Kathleen Hennessy has been writing about gardening for more than 15 years. Over the years, she’s been lucky enough to tour several wonderful nurseries, witnessing the care and skill each step of the growing process requires. Follow her on Twitter @29mingardener

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Plants to Market
by Kathleen Hennessy       #Propagation

Japanese maple (Acer palmatum) tree seeds are sorted for size and other factors before being selected for the sowing process.


As you walk through your local garden center, have you ever wondered where the plants come from? Why are there so many of one plant and only a few of another? The process of creating enough plants for us to purchase takes a scientific approach, technical skill, and a lot of artistry.

Every home gardener wants to have the latest and greatest new plant. That’s why nurseries work with breeders around the world to find interesting new varieties. Once they find those plants, they’re tested for several years to make sure they perform well and can handle temperature extremes. After testing, the work of creating enough inventory to sell to gardeners begins.

The process of creating plant inventory is called plant propagation. Top nurseries here in the U.S. use several types of propagation methods to multiply plants creating large enough inventories of each particular plant variety.


Plants grown in seed beds are evaluated for size, uniformity, and other characteristics.


Seed Propagation
Seed propagation may be the most familiar to home gardeners. Nurseries start plants from seed, just like we would at home, only on a much larger scale. This is the most common way nurseries grow annuals and some perennials.

At Monrovia Nursery, growers start all of their Japanese maple rootstock (Acer palmatum) from seed. Total production time for these beautiful trees can take six years or more. First, seedlings are planted and transferred into bigger pots as they grow. This process takes a little longer than a year.

The next step is to graft the seedlings. “For Japanese maples, you can’t produce a cultivar from a cutting,” said Ron Kinney, conifer and tree grower manager at Monrovia. So, cuttings of preferred Japanese maple varieties are grafted on to seedling rootstock. At Monrovia’s facility, the grafting process takes about eight months. The grafted trees spend time in a greenhouse, eventually being moved outside to a container field.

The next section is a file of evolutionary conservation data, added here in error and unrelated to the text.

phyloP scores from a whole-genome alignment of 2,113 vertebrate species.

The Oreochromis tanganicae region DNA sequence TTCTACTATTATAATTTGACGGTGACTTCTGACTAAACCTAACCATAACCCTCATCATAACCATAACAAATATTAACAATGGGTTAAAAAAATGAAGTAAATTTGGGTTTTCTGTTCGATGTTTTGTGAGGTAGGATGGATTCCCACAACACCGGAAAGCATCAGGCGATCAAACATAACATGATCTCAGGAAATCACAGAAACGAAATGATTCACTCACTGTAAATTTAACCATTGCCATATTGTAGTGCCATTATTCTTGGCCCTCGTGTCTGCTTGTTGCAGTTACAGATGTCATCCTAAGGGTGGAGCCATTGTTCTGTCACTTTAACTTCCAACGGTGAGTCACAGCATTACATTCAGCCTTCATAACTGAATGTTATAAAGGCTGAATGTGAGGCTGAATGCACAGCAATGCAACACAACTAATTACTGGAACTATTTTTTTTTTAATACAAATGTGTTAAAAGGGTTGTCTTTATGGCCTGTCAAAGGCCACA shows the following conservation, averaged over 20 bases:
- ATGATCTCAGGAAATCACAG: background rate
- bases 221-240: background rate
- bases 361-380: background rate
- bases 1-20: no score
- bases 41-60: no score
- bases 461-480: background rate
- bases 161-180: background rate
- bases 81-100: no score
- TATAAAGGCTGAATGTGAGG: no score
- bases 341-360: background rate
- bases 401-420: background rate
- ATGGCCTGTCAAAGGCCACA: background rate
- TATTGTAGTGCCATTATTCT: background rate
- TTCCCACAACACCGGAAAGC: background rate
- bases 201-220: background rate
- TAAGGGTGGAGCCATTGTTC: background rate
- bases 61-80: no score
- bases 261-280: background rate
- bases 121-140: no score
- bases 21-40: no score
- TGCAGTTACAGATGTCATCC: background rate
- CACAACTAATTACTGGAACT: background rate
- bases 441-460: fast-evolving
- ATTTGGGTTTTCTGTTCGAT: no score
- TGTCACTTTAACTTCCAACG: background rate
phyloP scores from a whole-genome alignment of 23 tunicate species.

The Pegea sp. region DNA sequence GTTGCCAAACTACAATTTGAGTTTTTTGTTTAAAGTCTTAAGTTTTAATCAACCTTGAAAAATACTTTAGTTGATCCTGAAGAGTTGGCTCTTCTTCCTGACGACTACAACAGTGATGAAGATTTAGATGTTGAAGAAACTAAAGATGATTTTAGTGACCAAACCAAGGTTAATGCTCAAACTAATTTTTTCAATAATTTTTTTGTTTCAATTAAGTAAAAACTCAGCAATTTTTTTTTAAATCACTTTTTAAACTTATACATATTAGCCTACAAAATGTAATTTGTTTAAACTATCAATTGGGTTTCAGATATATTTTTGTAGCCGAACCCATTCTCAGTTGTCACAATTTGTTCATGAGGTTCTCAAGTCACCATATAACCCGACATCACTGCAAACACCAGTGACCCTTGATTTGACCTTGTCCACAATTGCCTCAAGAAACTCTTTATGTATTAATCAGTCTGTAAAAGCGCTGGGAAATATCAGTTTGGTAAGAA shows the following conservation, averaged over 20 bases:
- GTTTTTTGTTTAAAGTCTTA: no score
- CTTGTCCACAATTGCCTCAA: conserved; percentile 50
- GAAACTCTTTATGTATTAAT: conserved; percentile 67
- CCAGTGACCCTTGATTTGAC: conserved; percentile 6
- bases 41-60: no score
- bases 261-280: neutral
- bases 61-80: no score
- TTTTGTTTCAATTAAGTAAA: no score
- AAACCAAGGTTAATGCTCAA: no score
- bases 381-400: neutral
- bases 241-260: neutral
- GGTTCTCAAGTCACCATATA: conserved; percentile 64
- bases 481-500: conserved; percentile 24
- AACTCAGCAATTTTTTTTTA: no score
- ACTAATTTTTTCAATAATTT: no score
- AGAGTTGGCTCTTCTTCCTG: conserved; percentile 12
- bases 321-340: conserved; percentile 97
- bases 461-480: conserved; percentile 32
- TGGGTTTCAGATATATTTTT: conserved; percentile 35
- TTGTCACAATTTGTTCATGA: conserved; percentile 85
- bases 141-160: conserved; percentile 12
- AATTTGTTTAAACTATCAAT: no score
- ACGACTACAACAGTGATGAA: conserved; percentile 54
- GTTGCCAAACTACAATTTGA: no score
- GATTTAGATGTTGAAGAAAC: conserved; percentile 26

Each tree spends a few years in the field, where it is maintained and shaped. The trees are transferred to bigger pots as they grow. When they reach the desired size, they are shipped out to a garden center.


Cuttings grown in a sandy mix have developed roots and are beginning to grow, ready to be transplanted to the next growing media.

 

Cuttings or tissue cultures of shrubs, trees, or perennials are placed in cells with growing media to develop roots.

Rooted Cuttings
Creating new plants from vegetative cuttings involves taking parts of an existing mature plant called the mother plant. Propagation managers’ work with inventory managers to determine the number of plants needed. Often times, they’re estimating the number of plants garden centers will need three to five years down the line.

Propagation teams cut the stems or branches from the mother plant, then the cuttings are placed in rooting hormones to boost root growth. Stems can be placed in sand or another growing medium that makes it easy for the roots to grow quickly. Once the cutting reaches a certain growth stage, it can be transferred into a pot.

Spring Meadow Nursery, based in Grand Haven, Michigan, provides starter plants, called liners, to nurseries around the country for them to grow on to retail size. “The length of the vegetative propagation process depends on the variety and the time of year,” said Stacey Hirvela, horticulture marketing specialist at Spring Meadow. “Some plants will root very quickly while others take a long time. And some plants will root quickly at one time of the year and more slowly during others.